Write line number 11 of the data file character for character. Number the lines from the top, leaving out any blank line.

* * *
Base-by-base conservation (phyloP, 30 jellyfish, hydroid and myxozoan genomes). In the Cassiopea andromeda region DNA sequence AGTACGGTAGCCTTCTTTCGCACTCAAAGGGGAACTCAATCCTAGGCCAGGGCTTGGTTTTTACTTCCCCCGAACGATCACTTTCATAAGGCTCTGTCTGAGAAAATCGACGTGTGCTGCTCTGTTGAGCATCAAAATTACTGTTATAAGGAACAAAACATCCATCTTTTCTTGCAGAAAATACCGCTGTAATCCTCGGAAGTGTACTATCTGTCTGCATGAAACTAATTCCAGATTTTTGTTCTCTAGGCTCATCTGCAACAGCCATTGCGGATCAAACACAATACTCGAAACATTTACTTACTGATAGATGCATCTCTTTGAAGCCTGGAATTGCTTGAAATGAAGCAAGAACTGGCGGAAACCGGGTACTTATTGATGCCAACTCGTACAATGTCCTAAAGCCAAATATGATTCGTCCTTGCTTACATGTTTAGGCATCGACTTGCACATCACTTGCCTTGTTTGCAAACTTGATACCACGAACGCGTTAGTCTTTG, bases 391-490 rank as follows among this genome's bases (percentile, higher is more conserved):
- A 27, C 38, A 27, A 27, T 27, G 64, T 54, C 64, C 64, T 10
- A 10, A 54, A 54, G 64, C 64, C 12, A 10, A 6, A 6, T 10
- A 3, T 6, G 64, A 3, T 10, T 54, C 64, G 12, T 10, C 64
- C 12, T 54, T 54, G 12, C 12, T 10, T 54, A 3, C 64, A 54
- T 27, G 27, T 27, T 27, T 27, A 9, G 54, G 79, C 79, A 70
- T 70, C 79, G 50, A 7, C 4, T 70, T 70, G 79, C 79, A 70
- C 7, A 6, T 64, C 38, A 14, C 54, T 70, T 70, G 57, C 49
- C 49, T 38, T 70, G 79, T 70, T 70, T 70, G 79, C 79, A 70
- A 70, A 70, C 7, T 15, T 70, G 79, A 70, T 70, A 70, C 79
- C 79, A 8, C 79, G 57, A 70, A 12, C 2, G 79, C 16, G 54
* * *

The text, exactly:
- C 79, A 8, C 79, G 57, A 70, A 12, C 2, G 79, C 16, G 54